The best nudes are certainly those in a natural, non-made-up setting, such as in the two etchings by the Danish painter Anders Zorn (1860 - 1920), shown below.

     

Anders Zorn: Early, etching, 1914 and Stony Ground, etching, 1910.

          Even nowadays nude fares better than other art topics because of the fact that from the Middle Ages on (closer milestone is the year 1797) especially in the western hemisphere the subject is connected to something secret, forbidden, indecent. The adversaries of such depiction of beauty made life miserable to many, but certainly could not suppress this art stream completely. In short the essence of the problem can be summed up in a thought of Michelangelo Buonarroti: What spirit is so empty and blind, that it cannot recognize the fact that the foot is more noble than the shoe, and skin more beautiful than the garment with which it is clothed?

4. History of Nudes

4.1 Prehistoric Times

          From the prehistoric times several instances of mainly female nude statues have been found - the second eldest example is the Venus of Hohle Fels, dated to between 40,000 and 35,000 years ago and unearthed in 2008 in a cave near Schelklingen, Germany.
          The eldest, however, is the Venus of Tan-tan, gender indeterminate and faceless, discovered in 1999 near the bridge of the N1 route over the Draa river in Morocco, on the northern river bank terrace.



Venus of Tan-Tan, quartzite statue with red paint traces, 6 cm tall, 400.000 years old. A drawing by José-Manuel Benito.

          It is a 6 cm tall quartzite statue, believed to be a creation of natural geological processes, but it had a human-like shape and was therefore recognized by early man as such. He accentuated human shape by carving the piece with a stone chisel and by coloring it with red ochre pigments. The artifact is about 400.000 years old and so by far the earliest representation of the human form.

4.2 Antiquity

          The depiction of human body as a form of art to which we are used to first appeared in ancient Egypt, before it reached its first culmination in the old Greece. Two nudes from Egypt survived, the first, the photo of it is not publicly available, is a Statuette of a Nude Girl, ca. 1390-1353 BCE, ivory, painted, 8.3 x 1.6 cm. It is exhibited in the Brooklyn Museum, New York and was probably used as a pendant. The second, larger and more elaborate statuette, exhibited in Louvre, is dated slightly later, and is also shown below.
 



Nude woman, ivory, 10.5 cm, Third Intermediate Period, cca 1300 BCE. Photo by Rama.

     



Myron: Discus thrower, 124 cm, a Roman copy (1st century AD) of the original from the 5th century BCE. Photo by Matthias Kabel.

The first nude from old Greece was male, it was not from more affordable marble, but from bronze, it depicts an athlete, and athletes at the time competed undressed. The original is not preserved, but its existence was known from Roman descriptions many years before 1781, before the discovery of the above scaled down copy (shown above right) in the yard of the Villa Palombara in Rome. It is now kept at Palazzo Massimo of the Museo nazionale romano (National Roman Museum) in Rome.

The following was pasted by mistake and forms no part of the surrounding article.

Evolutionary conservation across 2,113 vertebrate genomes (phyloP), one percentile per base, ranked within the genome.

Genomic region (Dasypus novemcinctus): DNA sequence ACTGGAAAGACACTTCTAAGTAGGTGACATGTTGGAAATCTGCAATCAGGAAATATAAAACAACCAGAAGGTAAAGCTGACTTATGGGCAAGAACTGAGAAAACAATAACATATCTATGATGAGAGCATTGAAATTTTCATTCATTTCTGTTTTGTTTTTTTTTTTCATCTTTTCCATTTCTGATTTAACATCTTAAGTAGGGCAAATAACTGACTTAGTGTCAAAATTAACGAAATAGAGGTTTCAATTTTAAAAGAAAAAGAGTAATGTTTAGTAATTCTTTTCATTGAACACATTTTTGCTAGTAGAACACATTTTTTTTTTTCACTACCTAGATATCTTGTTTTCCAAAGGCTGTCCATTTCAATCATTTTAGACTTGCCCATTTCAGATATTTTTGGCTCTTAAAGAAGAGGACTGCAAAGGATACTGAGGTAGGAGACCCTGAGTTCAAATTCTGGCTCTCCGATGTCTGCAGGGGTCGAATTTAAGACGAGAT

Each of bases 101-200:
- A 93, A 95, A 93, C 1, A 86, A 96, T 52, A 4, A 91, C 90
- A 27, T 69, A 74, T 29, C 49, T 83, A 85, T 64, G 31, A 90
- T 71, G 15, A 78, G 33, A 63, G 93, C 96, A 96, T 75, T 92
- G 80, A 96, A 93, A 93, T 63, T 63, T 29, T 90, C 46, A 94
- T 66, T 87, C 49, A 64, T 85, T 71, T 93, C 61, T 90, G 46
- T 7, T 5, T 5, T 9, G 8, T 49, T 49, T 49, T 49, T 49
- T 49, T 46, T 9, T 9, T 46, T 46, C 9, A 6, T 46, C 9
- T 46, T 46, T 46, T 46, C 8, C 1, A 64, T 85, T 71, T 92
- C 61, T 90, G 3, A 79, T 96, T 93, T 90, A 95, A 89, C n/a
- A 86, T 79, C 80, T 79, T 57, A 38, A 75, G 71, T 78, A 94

Roman copy of a statue by Praxiteles: Aphrodite of Knidos, 4th century BCE. Photo by Vitold Muratov.

     



Alexandros of Antioch: Venus de Milo, 2nd century BCE. Photo by Matt Girling.

          The most famous nudes from the Greek time are depicted above. The first, Aphrodite of Knidos is from the 4th century BCE. As in the cave of Myron's disc thrower the original statue is not preserved, the above photo (left) shows a Roman copy to which a missing head was made and attached in modern time. The story about the origin of the statue is especially interesting. People from the island Kos commissioned the most known sculptor of the time, Praxiteles, to make a sculpture of the goddess Aphrodite. The commission was very important so he made two statues of the goddess, a dressed and an undressed one. When the customers saw the two, they were appalled by the undressed and bought the dressed one; about this statue history has nothing more to say. The undressed one was seen by the inhabitants of the city of Knidos and they immediately purchased it. On the coast they built a special open temple for the statue so that it could be looked at from all sides. The statue became quickly so famous that people from near and far were coming to see it. When the city happened to come deeply in debt, Nicomedes II, the king of Bithynia, offered to pay all the city debts in exchange for the statue. But his offer was refused, so valuable it was for the city. Later the statue has been copied many times and parts of Roman copies have been preserved. This work of art had a strong influence to sculpture of classicism and neoclassicism of the 19th century.
          Of one of the later Greek depictions of Aphrodite, from the island of Milos (above right) the major part was preserved, save the hands. The fact that we have the original statue, not only a Roman copy, and a beautiful one at that, makes Venus de Milo especially precious.

Statues from antiquity still fared better than paintings, it was more difficult to crush every single bit of them. The most famous painter from antiquity, Apelles from the island of Kos painted the first known nude, Venus rising from the sea (Venus Anadyomene) in the fourth century BCE. Alexander the Great provided him the model, Campaspe. For these nudes two names are commonly used, but it was always goddess of love and beauty, Aphrodite in Greece and Venus in the old Rome. The Apelles painting was later seized by the Roman emperor Augustus who took it to Rome, where it was lost in the whirlwind of time. But the painting was often copied



Aphrodite Anadyomene / Aphrodite rising from the sea, Pompeii, before 79 AD. Photo by Stephen Haynes.